A historic pub interior of regional importance
Listed Status: Not listed56 Kew Bridge Road
Tel: (020) 8560 8484
Real Ale: Yes
Real Cider: Yes
Lunchtime Meals: Yes
Evening Meals: Yes
Nearby Station: Kew Bridge
Station Distance: 150m
Public Transport: Near Railway Station (Kew Bridge) and Bus Stop
View on: Whatpub
The Express dates from about 1870 and much of the original layout and fittings survive. There are two bars at the front, either side of the central entrance. The bar back is original and so are the counters, although that on the right was cut back in 1994 to access a rear room. The left-hand room has a fine marble-surround fireplace and fixed seating. The room behind was remodelled in a Tudor style in 1932. Look for the little peep-hole in the door to the serving area. Apparently this was used to call for drinks when the room was in use for private functions.
Recently lightly redecorated with no changes to the original fittings - a model example on how to bring a pub up to the high standards liked by customers but respecting the historic interior.
The Express was rebuilt in mid-Victorian times and old photographs show three original entrances. Now the sole, central doorway leads into a lobby with a mixture of Victorian and (perhaps) 1930s glazing. The right-hand room retains its original bar fittings but it was a much smaller room. There were some rearrangements in 1994 when they removed a partition that created a tiny private bar on the right hand side, which was accessed from the now disused right hand door; part of the partition has been re-sited onto the right hand wall. Also, the bar counter was cut short by about 18 inches so the right hand part of the bar back fitting now has no counter in front of it; and a small piece of wall removed to give access to the tiny private parlour with a marble fireplace situated behind the servery. The doorway to the former landlord’s parlour has a fascinating double-sided clock over it, surrounded by brown painted and gilt glazing bearing the name of the pub. This decoration suggests a date of about 1870 and, if so, then perhaps we have here some of the earliest surviving pub fittings in London. Note the large ceiling rose painted green.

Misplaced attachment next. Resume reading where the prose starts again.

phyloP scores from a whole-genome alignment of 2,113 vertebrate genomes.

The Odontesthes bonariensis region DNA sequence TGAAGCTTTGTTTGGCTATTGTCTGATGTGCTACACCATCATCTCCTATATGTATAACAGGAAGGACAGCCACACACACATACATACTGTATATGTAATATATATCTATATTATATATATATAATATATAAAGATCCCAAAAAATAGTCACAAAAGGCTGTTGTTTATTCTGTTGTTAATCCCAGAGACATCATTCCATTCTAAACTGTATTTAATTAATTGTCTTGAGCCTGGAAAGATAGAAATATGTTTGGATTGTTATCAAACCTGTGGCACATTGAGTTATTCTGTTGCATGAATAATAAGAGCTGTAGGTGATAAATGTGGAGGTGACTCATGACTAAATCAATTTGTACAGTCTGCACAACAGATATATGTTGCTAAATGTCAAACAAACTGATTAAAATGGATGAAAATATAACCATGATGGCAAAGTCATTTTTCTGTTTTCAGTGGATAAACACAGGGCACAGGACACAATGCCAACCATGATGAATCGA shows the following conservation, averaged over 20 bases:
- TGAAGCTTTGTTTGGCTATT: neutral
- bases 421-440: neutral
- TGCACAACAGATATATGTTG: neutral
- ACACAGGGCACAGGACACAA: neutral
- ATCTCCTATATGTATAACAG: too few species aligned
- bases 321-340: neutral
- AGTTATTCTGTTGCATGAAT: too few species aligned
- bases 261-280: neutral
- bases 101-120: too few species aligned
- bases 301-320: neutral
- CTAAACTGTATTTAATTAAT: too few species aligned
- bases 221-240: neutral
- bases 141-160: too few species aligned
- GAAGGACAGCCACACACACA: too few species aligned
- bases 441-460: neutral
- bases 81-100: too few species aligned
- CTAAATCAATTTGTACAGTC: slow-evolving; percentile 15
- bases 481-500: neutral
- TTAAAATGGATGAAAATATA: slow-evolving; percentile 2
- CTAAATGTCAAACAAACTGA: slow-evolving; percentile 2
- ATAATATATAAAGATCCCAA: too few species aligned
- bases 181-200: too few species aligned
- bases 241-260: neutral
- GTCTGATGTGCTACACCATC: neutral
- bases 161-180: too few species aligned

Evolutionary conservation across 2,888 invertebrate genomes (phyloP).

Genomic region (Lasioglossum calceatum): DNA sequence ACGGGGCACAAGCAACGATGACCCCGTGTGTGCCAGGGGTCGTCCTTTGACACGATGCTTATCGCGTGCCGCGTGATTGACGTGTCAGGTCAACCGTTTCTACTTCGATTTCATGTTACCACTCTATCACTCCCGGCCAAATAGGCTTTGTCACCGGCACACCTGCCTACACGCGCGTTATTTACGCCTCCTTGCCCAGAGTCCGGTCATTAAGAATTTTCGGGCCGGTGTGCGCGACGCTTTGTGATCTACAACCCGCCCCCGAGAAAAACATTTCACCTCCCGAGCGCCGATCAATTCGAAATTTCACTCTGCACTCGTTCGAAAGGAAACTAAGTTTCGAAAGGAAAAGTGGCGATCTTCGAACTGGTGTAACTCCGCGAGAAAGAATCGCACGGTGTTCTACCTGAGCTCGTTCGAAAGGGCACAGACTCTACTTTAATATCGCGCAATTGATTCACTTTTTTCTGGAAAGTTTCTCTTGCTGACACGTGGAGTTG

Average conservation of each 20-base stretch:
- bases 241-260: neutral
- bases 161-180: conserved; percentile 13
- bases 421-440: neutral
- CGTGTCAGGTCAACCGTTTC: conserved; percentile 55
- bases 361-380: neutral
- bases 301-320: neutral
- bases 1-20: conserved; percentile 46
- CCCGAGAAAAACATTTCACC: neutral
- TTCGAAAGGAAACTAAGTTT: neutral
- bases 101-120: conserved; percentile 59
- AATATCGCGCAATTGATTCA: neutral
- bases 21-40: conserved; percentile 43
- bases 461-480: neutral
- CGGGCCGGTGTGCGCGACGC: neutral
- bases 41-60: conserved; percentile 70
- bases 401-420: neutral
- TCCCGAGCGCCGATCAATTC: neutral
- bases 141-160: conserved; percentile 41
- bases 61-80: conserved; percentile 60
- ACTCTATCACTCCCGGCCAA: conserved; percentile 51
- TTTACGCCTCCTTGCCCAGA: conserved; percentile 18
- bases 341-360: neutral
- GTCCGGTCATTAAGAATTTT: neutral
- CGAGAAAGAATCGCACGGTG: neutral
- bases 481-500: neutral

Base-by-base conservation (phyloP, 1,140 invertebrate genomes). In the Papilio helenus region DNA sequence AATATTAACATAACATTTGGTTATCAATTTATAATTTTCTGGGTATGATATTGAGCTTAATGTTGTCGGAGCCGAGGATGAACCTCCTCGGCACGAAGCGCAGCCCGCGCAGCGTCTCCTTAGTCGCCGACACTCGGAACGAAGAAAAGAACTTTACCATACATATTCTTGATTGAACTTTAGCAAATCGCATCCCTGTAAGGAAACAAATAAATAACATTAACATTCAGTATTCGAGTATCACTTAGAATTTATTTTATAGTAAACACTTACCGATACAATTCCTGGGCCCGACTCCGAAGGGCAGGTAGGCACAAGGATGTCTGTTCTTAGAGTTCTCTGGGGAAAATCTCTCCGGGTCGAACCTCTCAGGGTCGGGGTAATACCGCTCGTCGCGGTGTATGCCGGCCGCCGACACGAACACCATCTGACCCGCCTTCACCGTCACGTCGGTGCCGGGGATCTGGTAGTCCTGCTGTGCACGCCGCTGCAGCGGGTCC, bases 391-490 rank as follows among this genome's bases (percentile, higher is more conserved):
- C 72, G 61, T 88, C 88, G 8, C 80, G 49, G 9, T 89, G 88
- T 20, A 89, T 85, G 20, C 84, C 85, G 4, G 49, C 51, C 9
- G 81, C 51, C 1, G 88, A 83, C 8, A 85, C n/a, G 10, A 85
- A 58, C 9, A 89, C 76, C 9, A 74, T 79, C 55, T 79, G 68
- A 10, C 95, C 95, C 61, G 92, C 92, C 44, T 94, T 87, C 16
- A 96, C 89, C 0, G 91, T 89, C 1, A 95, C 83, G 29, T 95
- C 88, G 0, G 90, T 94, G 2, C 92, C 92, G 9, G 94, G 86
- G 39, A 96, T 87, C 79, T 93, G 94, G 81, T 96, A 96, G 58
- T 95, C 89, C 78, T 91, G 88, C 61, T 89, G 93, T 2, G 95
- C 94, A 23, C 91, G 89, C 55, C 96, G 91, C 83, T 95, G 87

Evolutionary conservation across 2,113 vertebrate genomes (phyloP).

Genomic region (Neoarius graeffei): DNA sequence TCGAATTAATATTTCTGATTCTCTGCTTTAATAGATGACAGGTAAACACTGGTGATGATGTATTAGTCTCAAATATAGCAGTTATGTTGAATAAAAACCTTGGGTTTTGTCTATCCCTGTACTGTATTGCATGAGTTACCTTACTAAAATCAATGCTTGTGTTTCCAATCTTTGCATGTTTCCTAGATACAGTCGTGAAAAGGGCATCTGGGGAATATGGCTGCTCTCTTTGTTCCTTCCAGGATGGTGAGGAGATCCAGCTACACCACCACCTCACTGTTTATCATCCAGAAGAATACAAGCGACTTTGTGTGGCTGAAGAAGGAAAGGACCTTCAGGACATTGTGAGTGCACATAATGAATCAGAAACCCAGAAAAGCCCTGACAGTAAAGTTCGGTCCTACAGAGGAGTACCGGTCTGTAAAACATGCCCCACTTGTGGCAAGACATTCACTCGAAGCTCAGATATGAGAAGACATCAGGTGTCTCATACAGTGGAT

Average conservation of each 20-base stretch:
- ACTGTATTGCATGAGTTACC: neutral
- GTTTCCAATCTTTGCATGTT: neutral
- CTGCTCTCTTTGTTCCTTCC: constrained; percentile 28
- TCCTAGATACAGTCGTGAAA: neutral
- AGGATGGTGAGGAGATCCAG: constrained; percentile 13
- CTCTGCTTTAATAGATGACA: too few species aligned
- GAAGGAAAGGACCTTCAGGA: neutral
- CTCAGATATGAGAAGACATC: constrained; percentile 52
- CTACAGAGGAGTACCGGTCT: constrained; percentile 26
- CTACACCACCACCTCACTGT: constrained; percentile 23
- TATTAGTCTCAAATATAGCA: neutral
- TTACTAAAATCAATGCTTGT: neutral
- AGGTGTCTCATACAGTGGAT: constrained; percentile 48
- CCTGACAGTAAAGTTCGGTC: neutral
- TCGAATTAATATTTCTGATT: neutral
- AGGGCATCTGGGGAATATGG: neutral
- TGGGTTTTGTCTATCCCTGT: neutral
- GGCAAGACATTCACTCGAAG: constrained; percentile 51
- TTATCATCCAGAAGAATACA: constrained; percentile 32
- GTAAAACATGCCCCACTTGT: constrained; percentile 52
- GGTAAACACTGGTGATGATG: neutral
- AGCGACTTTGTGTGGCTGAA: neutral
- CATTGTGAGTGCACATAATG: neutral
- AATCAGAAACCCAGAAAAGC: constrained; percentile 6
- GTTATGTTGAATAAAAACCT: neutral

The left-hand room has a fine marble fire surround fireplace, original fixed seating and original counter. The third room behind was remodelled in Tudor style in 1932 judging by the date scratched on a ceiling beam and has a 1930s brick fireplace. This room has seen the most recent change with fresh fixed seating and partitions with good but modern stained and leaded panels. Look for the little peep-hole in the door to the serving area. Apparently this was used to call for drinks when the room was in use for private functions, for example, meetings of the brethren of the Royal Antediluvian Order of Buffaloes whose horns still hang proudly over the door to the front bar. The initials RA incised twice on the beams are of Robert (Bob) Aldington whose family acquired the pub back in 1882 and still own it to this day. Draught Bass has been on sale here for many years - note the illuminated sign on the exterior - and it is still the biggest selling real ale in the pub.